Course Description

    Course Descriptions

    For a list of 400-level course work eligible to be used for credit in the M.S. degree in Mechanical Engineering, click here

    (300-level courses in Mechanical Engineering do not carry credit towards the M.S. degree in Mechanical Engineering)



    Analytic and numerical methods applied to the solution of engineering problems at an advanced level. Solution methods are demonstrated on a wide range of engineering topics, including structures, fluids, thermal, thermal energy transport, and mechanical systems. This course emphasizes physical phenomena that can be described by systems of ordinary differential equations.


    Analytic and numerical methods applied to the solution of engineering problems at an advanced level. Solution methods are demonstrated on a wide range of engineering topics, including structures, fluids, thermal, thermal energy transport, and mechanical systems. This course emphasizes physical phenomena that can be described by partial differential equations.


    Preparatory: Senior-standing. Covers the design of medical instrumentation, specifically Biosensors, Therapeutic and Prosthetic Devices, Biopotential Amplifiers, and Lab Instrumentation. Applications to associated human organ systems are also covered. Multidisciplinary analysis, design, and simulation of bioengineering instrumentation are studied and implemented using computer methodology and techniques from engineering, physics, and mathematics. (Crosslisted with ECE 503)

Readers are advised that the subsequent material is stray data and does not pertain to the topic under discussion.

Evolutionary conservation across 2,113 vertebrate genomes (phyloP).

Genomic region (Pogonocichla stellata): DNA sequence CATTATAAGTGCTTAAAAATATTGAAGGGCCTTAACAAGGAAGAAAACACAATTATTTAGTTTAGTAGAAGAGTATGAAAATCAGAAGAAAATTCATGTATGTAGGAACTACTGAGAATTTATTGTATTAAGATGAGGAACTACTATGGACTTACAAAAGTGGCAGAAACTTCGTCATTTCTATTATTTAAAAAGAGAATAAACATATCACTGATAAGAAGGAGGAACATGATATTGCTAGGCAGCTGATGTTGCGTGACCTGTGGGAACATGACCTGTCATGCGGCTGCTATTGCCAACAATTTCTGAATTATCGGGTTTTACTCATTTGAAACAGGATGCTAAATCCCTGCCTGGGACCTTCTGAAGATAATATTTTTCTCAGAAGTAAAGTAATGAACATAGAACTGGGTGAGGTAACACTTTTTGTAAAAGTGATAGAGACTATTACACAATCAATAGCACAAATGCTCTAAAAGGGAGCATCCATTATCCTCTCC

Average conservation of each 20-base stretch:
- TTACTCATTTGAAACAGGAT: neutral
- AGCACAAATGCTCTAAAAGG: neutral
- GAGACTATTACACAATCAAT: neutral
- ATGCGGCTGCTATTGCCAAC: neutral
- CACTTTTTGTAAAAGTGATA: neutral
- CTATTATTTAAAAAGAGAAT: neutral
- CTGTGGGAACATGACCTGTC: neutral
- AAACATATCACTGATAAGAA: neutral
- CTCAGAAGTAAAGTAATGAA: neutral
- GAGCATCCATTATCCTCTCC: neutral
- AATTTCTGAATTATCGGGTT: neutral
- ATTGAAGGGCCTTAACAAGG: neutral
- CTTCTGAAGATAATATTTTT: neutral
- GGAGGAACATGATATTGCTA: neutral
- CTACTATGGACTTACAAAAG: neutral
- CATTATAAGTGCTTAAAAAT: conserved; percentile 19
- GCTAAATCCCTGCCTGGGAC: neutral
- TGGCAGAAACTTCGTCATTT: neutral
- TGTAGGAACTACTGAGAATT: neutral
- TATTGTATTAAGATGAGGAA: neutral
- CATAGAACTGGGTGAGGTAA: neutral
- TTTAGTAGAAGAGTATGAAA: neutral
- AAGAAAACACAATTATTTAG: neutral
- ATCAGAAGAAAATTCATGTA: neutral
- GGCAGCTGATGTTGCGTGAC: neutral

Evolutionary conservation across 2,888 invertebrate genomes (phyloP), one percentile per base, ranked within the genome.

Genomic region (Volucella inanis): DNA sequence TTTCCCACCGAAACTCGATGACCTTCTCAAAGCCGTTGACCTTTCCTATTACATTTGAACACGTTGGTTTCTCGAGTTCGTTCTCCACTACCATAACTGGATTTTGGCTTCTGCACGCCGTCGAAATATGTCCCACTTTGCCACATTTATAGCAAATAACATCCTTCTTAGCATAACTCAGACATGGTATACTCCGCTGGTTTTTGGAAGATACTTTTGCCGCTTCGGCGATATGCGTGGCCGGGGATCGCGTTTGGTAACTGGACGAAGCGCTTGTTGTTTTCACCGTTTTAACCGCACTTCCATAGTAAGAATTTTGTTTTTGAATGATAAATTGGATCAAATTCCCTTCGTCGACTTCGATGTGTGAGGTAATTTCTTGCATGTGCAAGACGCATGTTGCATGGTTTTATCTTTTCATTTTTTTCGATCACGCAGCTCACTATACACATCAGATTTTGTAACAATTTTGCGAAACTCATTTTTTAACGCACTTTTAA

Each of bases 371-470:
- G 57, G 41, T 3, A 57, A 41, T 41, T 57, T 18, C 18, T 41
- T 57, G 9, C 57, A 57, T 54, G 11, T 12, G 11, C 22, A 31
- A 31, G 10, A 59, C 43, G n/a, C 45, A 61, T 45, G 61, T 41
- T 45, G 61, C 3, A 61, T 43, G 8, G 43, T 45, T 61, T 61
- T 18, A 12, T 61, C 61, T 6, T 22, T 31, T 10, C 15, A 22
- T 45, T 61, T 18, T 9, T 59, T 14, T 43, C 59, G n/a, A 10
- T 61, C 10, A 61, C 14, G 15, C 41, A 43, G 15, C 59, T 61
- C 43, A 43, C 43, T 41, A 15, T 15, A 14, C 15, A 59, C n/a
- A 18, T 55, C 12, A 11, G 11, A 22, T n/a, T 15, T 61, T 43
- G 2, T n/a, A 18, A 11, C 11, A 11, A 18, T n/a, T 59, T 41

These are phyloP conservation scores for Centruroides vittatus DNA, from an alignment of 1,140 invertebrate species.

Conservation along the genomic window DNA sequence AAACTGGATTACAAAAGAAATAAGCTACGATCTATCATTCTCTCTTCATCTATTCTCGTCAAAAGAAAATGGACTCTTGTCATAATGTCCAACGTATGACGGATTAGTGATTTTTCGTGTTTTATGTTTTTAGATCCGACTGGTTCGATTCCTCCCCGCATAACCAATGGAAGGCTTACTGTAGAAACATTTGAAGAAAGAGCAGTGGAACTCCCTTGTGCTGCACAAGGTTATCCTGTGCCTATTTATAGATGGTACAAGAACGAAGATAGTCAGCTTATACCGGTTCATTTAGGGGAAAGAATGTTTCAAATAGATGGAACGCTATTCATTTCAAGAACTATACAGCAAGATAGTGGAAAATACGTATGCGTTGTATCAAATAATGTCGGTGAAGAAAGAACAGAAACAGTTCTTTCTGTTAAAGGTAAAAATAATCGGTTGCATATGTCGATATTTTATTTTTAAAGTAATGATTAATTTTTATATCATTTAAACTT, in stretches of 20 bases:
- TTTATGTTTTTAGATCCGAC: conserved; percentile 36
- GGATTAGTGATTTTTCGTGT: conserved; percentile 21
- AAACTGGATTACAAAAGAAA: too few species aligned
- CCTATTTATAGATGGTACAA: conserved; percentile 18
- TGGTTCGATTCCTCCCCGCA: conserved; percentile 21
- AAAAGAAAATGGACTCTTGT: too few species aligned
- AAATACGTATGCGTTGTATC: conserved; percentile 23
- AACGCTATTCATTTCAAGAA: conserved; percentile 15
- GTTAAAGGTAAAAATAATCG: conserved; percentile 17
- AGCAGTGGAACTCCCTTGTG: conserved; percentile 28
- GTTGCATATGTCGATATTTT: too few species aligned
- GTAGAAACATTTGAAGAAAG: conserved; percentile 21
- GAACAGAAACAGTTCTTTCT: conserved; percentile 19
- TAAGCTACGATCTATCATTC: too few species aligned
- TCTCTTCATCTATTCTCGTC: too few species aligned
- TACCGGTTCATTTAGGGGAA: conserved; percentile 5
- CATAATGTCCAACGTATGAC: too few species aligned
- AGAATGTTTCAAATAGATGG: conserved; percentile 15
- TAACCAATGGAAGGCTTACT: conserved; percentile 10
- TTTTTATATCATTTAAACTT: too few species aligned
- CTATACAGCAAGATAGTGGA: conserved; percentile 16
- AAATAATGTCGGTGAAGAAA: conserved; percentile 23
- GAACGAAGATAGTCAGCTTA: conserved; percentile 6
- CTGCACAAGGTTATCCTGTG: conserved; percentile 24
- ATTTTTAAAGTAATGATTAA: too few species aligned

Prerequisite: ME 415. Recommended Corequisite: ME 501A. Forces, motion and inertia in machines. Analysis of linkages, cams, rotor dynamics, reciprocal and rotational balancing, whirl modes and orbits, signature analysis of machine elements. Computer simulation of machinery dynamics, including the inverse dynamics.


    Prerequisite: ME384 or equivalent; Corequisite: ME415 or consent of instructor. Overview of the state of the art of robotics and tele-robotics. Analysis, modeling, and simulation of motions, differential motions, and dynamics of robots. Emphasis will be placed on various aspects of robot controls: position and force. Experience in robot design will be gained through course projects.